Neuroanthropology

For a greater understanding of the encultured brain and body…

Wednesday Round Up #9

Posted by dlende on April 30, 2008

Tit-for-Tat, Game Theory and the Like

Michael Shermer, The Doping Dilemma
The rationality of doping—through game theory

Jim Rilling et al., The Neural Correlates of the Affective Response to Unreciprocated Cooperation
Anterior insula, left hippocampus, and left lingual gyrus light up when you are getting screwed (pdf)

Jim Rilling et al., A Neural Basis for Social Cooperation
Cooperating in the Prisoner’s Dilemma game lights up the reward centers! (pdf)

Jake Young, The Ruthlessness ‘Gene’ –or- Four Caveats in Interpreting Behavioral Genetics Studies
The Dictator Game, genes and mechanism, and media sensationalism

Ken Binmore, Review of Axelrod’s The Complexity of Cooperation
The tit-for-tat strategy is over-rated

Wendy Grossman, New Tack Win’s Prisoner’s Dilemma
Social recognition and team play wins hands-down…

Tully, Arrow’s Impossibility Theorem
Social choice theory, ranked preferences, and the failure of individual-based theories

Research Digest Blog, How Group Cooperation Varies Between Cultures
“students from less democratic countries like Saudi Arabia, Oman and Belarus tended to punish not only free-loaders, but also cooperative players, with the result that cooperation in their groups plummeted”

Joseph Henrich et al., Costly Punishment Across Human Societies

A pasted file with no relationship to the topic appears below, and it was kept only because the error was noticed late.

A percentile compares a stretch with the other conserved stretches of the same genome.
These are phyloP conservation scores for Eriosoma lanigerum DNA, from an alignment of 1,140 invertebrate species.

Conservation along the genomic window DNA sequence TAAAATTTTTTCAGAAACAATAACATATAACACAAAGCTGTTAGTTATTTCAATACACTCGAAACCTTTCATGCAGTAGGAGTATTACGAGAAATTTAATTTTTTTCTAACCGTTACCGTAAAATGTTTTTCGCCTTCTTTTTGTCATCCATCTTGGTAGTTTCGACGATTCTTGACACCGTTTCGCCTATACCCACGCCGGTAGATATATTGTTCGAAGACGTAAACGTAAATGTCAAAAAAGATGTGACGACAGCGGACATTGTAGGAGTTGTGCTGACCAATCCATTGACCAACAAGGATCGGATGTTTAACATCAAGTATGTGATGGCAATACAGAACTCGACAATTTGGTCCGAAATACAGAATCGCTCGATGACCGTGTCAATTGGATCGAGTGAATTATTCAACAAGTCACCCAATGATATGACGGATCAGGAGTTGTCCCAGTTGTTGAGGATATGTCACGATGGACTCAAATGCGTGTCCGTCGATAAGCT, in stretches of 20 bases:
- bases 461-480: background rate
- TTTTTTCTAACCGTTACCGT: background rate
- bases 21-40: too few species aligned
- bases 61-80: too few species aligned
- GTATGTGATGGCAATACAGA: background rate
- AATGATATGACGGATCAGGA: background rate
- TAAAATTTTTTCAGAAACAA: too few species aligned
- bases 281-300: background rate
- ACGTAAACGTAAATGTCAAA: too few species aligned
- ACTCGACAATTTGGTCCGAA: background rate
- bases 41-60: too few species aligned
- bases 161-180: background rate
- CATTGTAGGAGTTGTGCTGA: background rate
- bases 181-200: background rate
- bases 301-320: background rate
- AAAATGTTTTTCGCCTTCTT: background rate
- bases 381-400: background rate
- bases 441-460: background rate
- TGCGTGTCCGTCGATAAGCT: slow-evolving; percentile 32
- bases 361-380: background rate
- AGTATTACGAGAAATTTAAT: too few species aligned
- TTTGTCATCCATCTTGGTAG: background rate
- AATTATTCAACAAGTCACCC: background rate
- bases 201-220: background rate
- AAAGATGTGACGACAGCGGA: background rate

Pdf of the 2006 Science paper on the cross-cultural propensity to punish cheaters based on ultimatum and third-party punishment games

Mark Gimein, The Eligible-Bachelor Paradox
“How economics and game theory explain the shortage of available, appealing men”—grab hold of a good one and don’t let go…

Aging: Evolution and More

Neuroscientifically Challenged, Trying to Make Evolutionary Sense of Menopause
Good summary of previous debates, plus coverage of a new theory: avoiding female reproductive competition

Nicholas Wade, Why We Die, Why We Live: A New Theory on Aging
Reproduction and parenting combine in setting the lifecourse

Shripad Tuljapurkar et al., Why Men Matter: Mating Patterns Drive Evolution of Human Lifespan
Patterns of male fertility shape lifespan as well: “old-age male fertility provides a selective force against autosomal deleterious mutations at ages far past female menopause” (PLoS article)

Atul Gawande, The Way We Age Now
Medicine, aging, and understanding—a long piece from the New Yorker

Michael Kinsley, Mine Is Longer Than Yours: The Last Boomer Game
Selfish people, not genes—baby boomers compete at the aging game

Michelle Slatalla, How To Live Longer Without Even Trying
“Eat less. Make family a priority. Banish stress.” Very funny discussion of staying in the “blue zone” and our obsession with healthy lifestyles

General

Dienekes’ Anthropology Blog, Skin Color Evolution in Europeans and Social Skin Color vs. Disease in Puerto Ricans
Pale skin color as possibly a very late evolutionary phenomenon, 6000-12000 years ago; yet socially it still makes a difference in stress and disease (social classification matters, not actual skin color)

Marilyn Marchione, Risk of Depression Dims Hopes for Anti-addiction Pills
Drugs to block pleasure and desire lead to some obvious outcomes—life becomes dimmer and less engaging…

Randolph Schmid, Study says near extinction threatened people 70,000 years ago
Mitochondrial DNA studies indicates a severe bottleneck, perhaps as low as 2,000 individuals

Roger Highfield, Brands Names ‘As Old As Civilisation Itself’
Mesopotamians and their Nikes…

Adam Benforado and Jon Hanson, Naïve Cynicism in Election 2008: Dispositionism v. Situationism?
Situational thinking more accurate, less respected… Or, why Obama gets grief while McCain is a maverick (and for something funny, see Dr. X)

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